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NY to Offer Morning-After Pill for Rape Victims

Within days, New York Gov. George Pataki is expected to sign a bill that requires hospitals to offer emergency "morning-after" contraception to rape victims, the Associated Press reports.

If that happens, New York would become the fourth state to mandate the policy, joining California, Washington and New Mexico.

However, bills pending in Congress to extend the practice nationwide face a much more uncertain future, since they don't appear to be a priority for the Republican leadership, reports the AP. The matter also poses an ethical quandary for Catholic organizations and others that are against abortion.

A spokesman for the Catholic Health Association tells the wire service that hospitals under his watch strive to provide rape victims with "the full range of compassionate, effective medical care."

According to the AP, Catholic hospitals are allowed to administer the "morning-after" pill to rape victims, unless it's been medically determined that fertilization has already occurred.

Planned Parenthood estimates that some 300,000 American women are sexually assaulted every year, and about 25,000 of them become pregnant as a result. The organization contends that emergency contraceptives could prevent 80 percent of these pregnancies, the AP reports.

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Doctors Look Down on Obese People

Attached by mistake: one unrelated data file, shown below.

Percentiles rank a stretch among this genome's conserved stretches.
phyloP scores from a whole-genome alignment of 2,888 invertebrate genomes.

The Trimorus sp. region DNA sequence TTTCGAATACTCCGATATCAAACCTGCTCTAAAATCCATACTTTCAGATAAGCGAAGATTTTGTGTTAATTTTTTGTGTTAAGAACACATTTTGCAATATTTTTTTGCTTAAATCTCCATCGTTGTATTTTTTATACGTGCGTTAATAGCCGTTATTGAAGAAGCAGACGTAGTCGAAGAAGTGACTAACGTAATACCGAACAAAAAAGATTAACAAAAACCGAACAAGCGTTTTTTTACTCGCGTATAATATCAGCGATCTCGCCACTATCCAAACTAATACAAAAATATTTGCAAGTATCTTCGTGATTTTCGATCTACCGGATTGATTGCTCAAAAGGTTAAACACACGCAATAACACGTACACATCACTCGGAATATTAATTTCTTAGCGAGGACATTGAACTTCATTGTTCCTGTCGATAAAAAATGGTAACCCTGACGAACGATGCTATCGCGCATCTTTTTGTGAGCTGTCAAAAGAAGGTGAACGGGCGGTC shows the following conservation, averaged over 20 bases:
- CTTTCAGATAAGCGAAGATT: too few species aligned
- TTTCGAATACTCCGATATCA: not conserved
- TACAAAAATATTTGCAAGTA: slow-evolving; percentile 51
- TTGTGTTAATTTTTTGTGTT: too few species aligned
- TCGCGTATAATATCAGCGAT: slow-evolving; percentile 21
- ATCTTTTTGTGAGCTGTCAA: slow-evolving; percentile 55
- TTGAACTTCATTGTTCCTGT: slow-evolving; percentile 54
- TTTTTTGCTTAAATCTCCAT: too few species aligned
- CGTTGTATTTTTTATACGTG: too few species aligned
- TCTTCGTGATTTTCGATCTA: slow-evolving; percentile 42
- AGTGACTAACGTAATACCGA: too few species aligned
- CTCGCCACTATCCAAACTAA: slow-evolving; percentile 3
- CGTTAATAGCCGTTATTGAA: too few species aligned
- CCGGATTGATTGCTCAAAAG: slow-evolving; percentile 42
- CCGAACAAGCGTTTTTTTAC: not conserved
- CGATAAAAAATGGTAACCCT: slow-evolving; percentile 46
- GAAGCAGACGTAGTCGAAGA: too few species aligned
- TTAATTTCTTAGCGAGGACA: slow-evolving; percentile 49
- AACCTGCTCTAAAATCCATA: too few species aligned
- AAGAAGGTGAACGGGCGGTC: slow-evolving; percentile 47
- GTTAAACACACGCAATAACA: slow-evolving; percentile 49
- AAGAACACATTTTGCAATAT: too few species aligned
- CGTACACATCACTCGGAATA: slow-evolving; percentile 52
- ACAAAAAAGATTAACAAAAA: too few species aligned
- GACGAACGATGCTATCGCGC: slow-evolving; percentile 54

A Yale University study finds that overcoming the stigma of obesity will be difficult because it extends to the doctors who treat overweight people.

The team did psychological profiles of 389 professionals who treat and study obese people, according to a BBC report. They found that younger professionals especially were more likely to have unfavorable opinions of them. Also, those who did not directly deal with obese people saw them in a bad light.

"The stigma of obesity is so strong that even those most knowledgeable about the condition infer that obese people have blameworthy behavioral characteristics that contribute to their problem, i.e. being lazy," said the lead researcher, Dr. Marlene Schwartz.

"It is disappointing but it is not surprising to see that health professionals have the same ingrained prejudice against obese people as the general public," a British obesity expert, Dr. Ian Campbell, told the BBC. This happens even though four in five cases of obesity can be attributed to genetics, he said.

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Bedbugs Making a Comeback

Bedbugs, once thought to be eliminated from the United States, are making a creepy comeback.

The Chicago Tribune writes that 28 states reported an influx of the pesky critters in 2002, and they've afflicted everything from tenements to world-class luxury hotels.

Experts attribute their return to an increase in international travel, since the pests can hide in luggage and stow a ride from countries where they haven't been eradicated. They also say that pesticides that helped get rid of them have since been banned because they prove dangerous to humans, according to the Tribune.

Bedbugs start out tiny and lurk in the crevices of mattresses and other tiny places like picture frames. Once they bite a host, they grow to the size of a ladybug and turn red. Then they leave blood-infused feces on the bedsheets, the Tribune reports.

Frank Meek, the pest control manager for Orkin, Inc., said his company has seen five times as many cases of the critters as it did two years ago.